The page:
How-To Document

Authenticate Users Using an LDAP Server

Date: 22-Jan-2004
Updated: 28-Jan-2008

After completing this How-To, you should understand:

  • How to create a new authentication scheme that uses LDAP for credentials verification.

  • How to alter an existing authentication scheme to make it use LDAP for credentials verification.
  • How to use the LDAP test tool.

Table of Contents

 

Introduction

When your application's login page calls the Oracle Application Express login API with a username and password, the Oracle Application Express engine calls the credentials verification method specified in the application's current authentication scheme. You can implement this method yourself as a PL/SQL function returning boolean and put it in your application's schema. This allows you to perform username/password verification however you like (your own tables, LDAP lookup, 3rd-party API, etc.). As a convenience, Oracle Application Express offers some built-in credentials verification methods. One of those uses DBMS_LDAP to access the LDAP directory that you specify in the authentication scheme attributes. You can use this method if:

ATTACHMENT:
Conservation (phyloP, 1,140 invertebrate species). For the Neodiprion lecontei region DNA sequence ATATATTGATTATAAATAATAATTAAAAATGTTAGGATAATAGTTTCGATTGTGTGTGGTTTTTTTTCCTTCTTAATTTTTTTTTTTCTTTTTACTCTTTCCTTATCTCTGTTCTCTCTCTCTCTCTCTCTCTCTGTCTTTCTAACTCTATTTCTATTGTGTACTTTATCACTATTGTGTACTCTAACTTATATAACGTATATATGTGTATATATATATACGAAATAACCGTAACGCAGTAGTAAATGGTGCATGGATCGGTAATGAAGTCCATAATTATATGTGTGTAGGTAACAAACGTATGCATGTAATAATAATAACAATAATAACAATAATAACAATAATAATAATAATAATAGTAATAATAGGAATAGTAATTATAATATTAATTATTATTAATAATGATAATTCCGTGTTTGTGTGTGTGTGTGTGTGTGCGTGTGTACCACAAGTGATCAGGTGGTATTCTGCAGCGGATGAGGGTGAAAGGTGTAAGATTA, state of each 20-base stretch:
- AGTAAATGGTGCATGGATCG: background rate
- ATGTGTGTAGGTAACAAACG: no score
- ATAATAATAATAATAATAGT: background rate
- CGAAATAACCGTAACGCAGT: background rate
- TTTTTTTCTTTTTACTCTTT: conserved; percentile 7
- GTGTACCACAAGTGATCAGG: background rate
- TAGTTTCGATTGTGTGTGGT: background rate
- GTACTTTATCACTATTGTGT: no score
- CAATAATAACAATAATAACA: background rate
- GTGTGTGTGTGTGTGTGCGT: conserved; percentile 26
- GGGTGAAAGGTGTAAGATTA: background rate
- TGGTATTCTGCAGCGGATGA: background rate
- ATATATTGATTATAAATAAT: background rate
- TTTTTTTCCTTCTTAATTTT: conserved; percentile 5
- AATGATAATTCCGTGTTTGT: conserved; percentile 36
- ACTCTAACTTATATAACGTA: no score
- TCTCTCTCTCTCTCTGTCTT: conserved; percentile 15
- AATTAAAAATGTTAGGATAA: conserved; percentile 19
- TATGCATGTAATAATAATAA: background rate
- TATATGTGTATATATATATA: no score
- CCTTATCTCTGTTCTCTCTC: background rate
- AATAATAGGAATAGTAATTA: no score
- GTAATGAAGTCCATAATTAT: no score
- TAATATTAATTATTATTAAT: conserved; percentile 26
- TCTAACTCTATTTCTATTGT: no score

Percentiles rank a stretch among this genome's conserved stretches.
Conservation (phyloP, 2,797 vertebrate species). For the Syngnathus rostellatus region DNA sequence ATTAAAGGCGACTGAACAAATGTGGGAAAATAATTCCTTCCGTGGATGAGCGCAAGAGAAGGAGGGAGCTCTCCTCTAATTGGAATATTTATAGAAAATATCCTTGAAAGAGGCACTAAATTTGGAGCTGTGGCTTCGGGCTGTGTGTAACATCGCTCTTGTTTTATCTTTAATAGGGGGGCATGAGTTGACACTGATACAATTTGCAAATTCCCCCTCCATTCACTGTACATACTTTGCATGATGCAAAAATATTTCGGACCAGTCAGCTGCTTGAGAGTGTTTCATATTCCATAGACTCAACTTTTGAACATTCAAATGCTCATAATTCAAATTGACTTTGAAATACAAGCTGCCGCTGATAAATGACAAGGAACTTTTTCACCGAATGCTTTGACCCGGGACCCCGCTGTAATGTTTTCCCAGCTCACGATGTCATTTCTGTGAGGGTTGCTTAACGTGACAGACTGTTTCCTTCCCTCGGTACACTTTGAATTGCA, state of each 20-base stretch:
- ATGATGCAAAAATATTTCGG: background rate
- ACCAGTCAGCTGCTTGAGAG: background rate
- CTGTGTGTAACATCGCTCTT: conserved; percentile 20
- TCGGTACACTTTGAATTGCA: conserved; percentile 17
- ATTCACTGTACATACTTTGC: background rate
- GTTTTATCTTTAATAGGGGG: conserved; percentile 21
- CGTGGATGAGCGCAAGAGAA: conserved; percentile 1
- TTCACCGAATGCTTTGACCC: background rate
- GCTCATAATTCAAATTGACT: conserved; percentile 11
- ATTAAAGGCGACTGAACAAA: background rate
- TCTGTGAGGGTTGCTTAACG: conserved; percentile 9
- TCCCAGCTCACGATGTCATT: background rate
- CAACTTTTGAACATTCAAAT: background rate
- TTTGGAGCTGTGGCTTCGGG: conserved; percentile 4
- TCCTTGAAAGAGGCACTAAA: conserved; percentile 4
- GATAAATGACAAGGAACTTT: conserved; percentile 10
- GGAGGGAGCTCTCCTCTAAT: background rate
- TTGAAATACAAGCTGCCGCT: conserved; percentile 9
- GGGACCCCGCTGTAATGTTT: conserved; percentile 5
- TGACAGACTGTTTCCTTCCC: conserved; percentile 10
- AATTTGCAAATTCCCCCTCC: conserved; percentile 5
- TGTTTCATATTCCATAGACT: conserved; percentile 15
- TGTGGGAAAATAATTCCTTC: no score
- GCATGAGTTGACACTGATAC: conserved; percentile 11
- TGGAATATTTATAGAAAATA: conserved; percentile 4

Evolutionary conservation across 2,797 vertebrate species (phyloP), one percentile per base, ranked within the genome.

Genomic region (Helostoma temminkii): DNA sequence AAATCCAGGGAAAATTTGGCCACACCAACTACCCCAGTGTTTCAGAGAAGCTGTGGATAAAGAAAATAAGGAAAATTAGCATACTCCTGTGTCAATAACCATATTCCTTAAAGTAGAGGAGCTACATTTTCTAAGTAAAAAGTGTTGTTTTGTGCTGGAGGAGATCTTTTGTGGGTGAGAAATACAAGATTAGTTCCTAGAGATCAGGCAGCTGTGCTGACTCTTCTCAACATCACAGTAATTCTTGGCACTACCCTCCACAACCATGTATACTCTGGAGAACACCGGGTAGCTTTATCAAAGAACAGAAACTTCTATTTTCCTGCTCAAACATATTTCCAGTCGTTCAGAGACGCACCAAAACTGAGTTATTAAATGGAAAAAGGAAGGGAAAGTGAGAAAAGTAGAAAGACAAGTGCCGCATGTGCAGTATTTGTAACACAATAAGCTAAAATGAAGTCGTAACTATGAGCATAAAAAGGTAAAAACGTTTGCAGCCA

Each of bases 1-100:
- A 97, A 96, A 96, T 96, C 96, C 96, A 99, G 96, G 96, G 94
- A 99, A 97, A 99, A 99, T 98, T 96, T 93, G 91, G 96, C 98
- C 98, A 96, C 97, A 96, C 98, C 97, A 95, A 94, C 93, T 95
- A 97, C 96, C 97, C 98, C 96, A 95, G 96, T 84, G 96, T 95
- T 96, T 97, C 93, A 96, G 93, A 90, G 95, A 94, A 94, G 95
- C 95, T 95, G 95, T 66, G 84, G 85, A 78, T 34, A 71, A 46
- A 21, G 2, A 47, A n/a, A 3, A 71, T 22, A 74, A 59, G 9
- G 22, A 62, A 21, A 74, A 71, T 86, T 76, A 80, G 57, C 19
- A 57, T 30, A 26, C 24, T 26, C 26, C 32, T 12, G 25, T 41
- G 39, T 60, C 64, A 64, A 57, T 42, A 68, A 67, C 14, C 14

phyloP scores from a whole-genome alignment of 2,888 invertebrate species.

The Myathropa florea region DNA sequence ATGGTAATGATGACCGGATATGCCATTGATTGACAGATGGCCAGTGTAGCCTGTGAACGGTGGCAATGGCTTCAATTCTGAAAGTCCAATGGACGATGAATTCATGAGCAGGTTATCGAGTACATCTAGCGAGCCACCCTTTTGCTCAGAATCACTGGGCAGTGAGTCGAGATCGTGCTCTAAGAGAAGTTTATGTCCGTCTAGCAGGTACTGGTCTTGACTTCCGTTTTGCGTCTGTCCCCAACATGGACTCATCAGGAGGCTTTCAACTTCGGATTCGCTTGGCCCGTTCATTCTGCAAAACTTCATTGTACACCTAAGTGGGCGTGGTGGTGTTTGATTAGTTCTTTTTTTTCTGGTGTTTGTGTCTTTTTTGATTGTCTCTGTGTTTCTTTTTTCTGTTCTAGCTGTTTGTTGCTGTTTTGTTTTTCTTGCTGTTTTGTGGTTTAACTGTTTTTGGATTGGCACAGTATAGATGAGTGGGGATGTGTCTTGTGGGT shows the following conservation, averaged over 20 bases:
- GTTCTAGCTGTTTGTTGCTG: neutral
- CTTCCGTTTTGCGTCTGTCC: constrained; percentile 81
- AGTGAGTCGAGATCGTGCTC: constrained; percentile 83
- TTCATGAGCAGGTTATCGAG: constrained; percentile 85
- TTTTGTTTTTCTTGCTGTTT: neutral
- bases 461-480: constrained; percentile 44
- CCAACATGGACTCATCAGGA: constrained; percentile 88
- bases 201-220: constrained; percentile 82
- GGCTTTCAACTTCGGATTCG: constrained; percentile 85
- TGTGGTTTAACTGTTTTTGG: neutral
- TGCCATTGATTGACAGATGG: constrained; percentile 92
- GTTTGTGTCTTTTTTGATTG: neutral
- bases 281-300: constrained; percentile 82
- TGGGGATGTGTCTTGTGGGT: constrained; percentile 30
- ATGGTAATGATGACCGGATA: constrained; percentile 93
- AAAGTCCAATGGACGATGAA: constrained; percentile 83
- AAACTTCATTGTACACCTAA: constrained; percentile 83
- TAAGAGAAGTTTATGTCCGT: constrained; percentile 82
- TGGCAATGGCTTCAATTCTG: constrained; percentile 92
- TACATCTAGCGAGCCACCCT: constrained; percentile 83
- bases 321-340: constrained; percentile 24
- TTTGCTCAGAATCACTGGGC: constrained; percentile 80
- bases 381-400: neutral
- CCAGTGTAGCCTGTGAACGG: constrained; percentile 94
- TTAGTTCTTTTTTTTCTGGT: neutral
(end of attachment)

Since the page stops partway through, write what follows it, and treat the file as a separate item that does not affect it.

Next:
• There is an LDAP directory accessible to the server that hosts your Oracle Application Express instance, and
  • The LDAP directory has entries that correlate usernames with passwords, and
  • The LDAP directory can be accessed as shown in this PL/SQL code snippet:
                                             
          l_boolean := dbms_ldap.simple_bind_s( l_session, p_dn, p_password );